|MadSci Network: Cell Biology|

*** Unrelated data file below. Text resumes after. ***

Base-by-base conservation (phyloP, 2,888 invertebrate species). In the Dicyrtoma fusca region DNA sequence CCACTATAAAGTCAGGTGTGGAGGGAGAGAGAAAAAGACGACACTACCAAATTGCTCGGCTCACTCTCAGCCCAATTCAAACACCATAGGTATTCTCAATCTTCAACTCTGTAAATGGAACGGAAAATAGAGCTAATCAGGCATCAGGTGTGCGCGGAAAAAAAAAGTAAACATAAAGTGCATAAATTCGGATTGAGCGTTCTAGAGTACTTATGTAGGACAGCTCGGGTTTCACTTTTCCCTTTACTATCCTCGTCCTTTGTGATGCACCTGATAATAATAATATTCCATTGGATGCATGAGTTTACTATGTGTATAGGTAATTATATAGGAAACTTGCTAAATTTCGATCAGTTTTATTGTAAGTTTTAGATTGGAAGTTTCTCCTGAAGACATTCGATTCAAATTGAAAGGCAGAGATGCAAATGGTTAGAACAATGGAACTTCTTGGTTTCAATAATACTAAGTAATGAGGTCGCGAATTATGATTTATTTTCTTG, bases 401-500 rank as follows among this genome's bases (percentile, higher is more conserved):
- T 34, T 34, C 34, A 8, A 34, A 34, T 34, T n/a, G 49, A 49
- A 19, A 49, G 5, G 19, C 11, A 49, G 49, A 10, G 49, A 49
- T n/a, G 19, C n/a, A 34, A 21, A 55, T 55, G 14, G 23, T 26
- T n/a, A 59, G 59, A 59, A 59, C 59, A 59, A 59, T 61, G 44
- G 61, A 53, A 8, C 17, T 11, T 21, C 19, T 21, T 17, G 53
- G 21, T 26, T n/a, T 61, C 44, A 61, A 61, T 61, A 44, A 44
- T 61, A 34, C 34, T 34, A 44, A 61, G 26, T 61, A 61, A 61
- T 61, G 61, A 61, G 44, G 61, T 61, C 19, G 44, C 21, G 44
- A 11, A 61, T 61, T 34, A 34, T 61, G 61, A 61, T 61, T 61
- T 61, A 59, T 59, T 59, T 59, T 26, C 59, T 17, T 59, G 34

The acrosome is a specialized structure that is inside the tip of the sperm cell. It is derived from the Golgi complex during the maturation of the sperm. It is basically a storage vesicle that contains a variety of enzymes that digest proteins and complex sugars. The contents of the acrosome are secreted once the sperm contacts the egg ( in a process known as Acrosomal Reaction). During the Acrosomal Reaction, the acrosome fuses with the sperm membrane (Exocytosis), which results in the release of the contents in the acrosome into the sperm's surroundings. These enzymes will break down the zona pellucida that envelopes the egg, forming a thin path that allows the sperm to approach the egg and fuse with its cytoplasm. For a general review on the process of fertilization, try: Fertilization in mammals. By Wassarman PM in Scientific American 1988 Dec;259(6):78-84. For more specific information on what triggers the Acrosomal Reaction in mammals: http://zygote.swarthmore.edu /fert5.html
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